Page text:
Frame 61

Tess Williams

Frame 61
Tess Williams

Background: I live and work in central London, which is where I was born and grew up. Because of this I have always been spoilt with exhibitions to see and new artists to discover. I love looking at things – as a visual person it's how I learn so I go to see as many shows as possible. I'm very much a Londoner but would love to move away for a while at some point to one of my other favourite arty cities: Berlin, L.A or Barcelona. 

Materials wrapped and draped: In my work I'm trying to explore what a painting is beyond its frontal surface, a painting as object.

I'm constantly testing how far I can push my work towards textiles, collage or installation, without them ceasing to exist as 'paintings'. I aim to push past the boundaries of the conventional canvas/stretcher format in order to amplify the physical presence of painting. Deconstructing the components of a traditional painting and reconfiguring them into new forms. It's all about play, experimentation, composition and physical form.

Falling/peeling off: I like for there to be a sense of impermanence with many of my works, especially the ones which are installed directly on to walls. When the materiality and structure of a painting have more room to take on naturally occurring characteristics the works engage more directly with the space and walls they are hung on. For example, when a painting is allowed to curl and twist against a wall, it reveals shadows and irregularities in its shape. Details like these emphasise the tactile nature of the materials and allow them to take on sculptural traits, which is key to my practice.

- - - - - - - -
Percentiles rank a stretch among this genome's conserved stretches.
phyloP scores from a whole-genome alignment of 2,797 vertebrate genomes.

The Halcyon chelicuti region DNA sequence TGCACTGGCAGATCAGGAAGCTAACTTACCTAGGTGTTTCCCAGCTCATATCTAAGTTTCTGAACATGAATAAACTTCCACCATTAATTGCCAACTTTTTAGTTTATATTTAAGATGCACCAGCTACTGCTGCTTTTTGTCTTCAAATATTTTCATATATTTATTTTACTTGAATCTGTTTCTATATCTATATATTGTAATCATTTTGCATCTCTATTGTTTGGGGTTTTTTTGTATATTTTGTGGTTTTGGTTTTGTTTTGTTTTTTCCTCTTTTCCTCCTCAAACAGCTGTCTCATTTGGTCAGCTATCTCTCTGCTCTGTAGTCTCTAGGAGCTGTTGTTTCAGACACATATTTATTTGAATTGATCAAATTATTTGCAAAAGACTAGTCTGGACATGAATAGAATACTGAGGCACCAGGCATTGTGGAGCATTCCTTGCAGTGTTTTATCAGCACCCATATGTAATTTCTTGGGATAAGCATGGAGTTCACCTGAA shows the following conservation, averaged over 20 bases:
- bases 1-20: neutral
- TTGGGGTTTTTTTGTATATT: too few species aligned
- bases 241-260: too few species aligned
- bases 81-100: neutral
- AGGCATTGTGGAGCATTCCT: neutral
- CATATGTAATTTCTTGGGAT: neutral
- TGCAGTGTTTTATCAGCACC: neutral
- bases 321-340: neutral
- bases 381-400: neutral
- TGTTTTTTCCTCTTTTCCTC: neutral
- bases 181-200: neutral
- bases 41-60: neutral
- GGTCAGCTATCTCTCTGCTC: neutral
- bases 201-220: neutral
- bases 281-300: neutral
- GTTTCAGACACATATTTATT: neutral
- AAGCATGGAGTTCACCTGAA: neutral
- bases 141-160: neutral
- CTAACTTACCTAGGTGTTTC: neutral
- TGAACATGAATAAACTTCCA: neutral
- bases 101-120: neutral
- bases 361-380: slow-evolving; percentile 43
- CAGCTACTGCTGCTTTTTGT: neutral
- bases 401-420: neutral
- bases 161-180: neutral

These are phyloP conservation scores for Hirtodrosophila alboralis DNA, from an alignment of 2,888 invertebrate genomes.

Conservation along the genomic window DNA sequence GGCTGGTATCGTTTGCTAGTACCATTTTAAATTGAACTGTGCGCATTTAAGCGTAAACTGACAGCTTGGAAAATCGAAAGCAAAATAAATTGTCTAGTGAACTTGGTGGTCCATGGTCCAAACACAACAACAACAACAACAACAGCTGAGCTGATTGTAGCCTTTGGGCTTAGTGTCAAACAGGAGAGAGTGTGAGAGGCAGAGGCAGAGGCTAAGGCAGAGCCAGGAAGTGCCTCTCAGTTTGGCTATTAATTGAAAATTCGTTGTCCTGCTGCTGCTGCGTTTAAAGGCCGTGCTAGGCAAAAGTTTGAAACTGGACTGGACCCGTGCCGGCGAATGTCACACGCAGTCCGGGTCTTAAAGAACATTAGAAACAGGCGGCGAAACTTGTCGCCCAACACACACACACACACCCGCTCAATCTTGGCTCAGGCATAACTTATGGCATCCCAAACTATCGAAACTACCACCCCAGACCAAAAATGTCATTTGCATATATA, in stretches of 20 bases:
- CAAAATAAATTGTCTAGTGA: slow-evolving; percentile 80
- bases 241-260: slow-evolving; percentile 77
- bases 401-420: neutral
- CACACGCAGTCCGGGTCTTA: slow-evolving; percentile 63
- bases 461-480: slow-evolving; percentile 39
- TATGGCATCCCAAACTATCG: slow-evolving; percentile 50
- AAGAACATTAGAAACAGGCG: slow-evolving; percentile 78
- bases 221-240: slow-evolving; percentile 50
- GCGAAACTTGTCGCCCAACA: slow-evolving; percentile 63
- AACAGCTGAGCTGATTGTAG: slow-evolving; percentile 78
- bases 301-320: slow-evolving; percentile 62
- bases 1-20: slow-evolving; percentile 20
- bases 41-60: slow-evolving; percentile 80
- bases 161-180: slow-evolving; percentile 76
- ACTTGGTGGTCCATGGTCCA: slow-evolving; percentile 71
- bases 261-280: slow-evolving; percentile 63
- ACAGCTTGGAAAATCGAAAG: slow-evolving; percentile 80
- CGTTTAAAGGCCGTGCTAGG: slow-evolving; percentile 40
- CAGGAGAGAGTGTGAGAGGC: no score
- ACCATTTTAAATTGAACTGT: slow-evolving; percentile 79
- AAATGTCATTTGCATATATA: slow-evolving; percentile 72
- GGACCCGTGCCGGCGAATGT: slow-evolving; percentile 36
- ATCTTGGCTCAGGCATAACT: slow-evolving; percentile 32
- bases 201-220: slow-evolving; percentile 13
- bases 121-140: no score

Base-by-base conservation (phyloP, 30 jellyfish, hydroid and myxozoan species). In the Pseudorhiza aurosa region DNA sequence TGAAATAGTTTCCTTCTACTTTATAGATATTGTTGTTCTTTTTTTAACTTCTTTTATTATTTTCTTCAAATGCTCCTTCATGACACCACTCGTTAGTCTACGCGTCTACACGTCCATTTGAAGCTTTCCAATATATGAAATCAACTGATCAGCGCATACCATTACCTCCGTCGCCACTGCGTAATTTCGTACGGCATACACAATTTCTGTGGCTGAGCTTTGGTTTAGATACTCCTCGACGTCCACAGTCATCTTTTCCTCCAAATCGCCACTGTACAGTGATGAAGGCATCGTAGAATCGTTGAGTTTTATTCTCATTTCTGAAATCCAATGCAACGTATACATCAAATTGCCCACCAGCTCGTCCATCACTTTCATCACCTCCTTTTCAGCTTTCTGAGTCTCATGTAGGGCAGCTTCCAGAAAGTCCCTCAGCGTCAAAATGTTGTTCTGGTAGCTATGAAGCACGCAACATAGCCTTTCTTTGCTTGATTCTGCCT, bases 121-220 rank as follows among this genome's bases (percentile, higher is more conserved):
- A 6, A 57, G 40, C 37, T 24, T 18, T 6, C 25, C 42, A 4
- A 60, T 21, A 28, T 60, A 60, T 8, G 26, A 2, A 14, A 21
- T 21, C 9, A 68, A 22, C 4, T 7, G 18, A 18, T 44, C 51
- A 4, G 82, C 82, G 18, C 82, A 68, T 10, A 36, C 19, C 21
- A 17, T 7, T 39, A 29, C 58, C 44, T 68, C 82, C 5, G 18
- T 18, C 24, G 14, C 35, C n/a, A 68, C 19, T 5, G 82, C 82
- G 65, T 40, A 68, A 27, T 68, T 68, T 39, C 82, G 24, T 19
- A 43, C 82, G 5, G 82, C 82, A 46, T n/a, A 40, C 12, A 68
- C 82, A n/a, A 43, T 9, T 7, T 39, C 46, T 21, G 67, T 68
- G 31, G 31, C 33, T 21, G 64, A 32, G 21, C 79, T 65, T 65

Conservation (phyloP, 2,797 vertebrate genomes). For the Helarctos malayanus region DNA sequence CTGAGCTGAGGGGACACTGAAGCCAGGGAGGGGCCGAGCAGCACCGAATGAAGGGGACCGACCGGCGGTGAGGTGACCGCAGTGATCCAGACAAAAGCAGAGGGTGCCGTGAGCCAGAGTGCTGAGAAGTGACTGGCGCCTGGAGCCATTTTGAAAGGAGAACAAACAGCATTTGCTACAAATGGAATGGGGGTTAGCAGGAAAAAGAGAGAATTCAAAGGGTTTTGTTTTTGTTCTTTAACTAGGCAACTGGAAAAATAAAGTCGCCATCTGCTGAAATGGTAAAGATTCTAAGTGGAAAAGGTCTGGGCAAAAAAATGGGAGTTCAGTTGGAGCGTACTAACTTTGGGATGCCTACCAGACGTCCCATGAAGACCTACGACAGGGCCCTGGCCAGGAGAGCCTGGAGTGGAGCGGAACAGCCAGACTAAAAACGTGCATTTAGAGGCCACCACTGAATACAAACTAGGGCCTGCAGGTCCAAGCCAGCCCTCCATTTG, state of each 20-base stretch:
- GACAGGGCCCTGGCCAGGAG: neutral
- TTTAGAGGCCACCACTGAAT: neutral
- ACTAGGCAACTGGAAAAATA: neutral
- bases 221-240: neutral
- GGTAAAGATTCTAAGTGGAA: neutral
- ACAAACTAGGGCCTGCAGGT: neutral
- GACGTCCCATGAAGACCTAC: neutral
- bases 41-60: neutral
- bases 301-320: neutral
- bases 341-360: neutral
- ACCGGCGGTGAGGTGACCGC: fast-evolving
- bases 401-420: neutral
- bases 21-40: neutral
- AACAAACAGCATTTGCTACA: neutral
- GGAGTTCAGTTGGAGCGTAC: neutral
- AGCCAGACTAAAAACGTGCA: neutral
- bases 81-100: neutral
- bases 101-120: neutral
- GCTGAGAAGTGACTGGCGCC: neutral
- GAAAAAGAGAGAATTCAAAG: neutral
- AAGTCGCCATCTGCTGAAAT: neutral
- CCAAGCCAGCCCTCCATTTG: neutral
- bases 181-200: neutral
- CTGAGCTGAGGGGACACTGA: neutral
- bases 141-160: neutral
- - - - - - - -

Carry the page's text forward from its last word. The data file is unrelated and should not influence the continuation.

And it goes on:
The viewer: I hope the viewer reacts to my work in some kind of physical way. I want my works to be raw and rugged, but also tactile and sensitive – so hopefully people feel drawn in to inspect the materials closely and pick up on all the small details. I also hope they maybe inquisitive and want understand how the paintings are made. The larger works I hope are physically grounding and give viewers a sense of their own presence.

Process/inspiration: I work a lot on a small scale before making bigger pieces. This gives me a chance to experiment broadly with materials and ideas before scaling them up. I make a lot of collage and photography - I’m forever taking photos of buildings wrapped in tarpaulin, decaying walls and derelict sites.

Studio/routine: I'm always at the studio early; I'm a morning person so it's my favourite time of the day. I live five minutes away from my studio which is amazing, especially for London.

My studio building is such a great community of artists - there are always chats with people throughout the day and people coming in and out of my studio, which means I never get lonely. My studio itself is a perfect size for me right now. It's big enough that I have a dry work end with my desk and big armchair and then the rest of the space for my painting. Sometimes it’s so chaotic that you can’t see the floor, other times it's more serene and contemplative.

Titles: My titles vary so much. Some works I don't want to be determined by a title so I just use initials. I think often, with abstract works, the viewer forms an opinion or a response about the piece from what they read of the title. Other times I will be thinking of the title as I'm making – and if a work has a descriptive title then that is usually the case.

Art influences: I am as much an art lover as an art maker so I constantly love to look at other artist's work.

A few young contemporary artists that I particularly like at the moment are N.Dash, Eric Mack and Gedi Sibony. Some better-known artists that I have admired for a long time are Robert Rauschenberg, Steve Parrino, Franz Kline and David Hammons. On a more personal level my biggest influences have been three of my tutors - one from my BA and two from my MA. I have been very lucky to have such great teachers along the way.

Future/shows: The next show I’m in is at Heike Strelow Gallery in Frankfurt called 'Black Paintings' which runs from April until the end of June. I then have a couple of group shows in London over the summer. I'm also really looking forward to spending large amounts of time in my studio over the next couple of months as I have just started a new body of work which I feel will really push my practice forward.

Artist website

Publishing date of this interview 29/04/16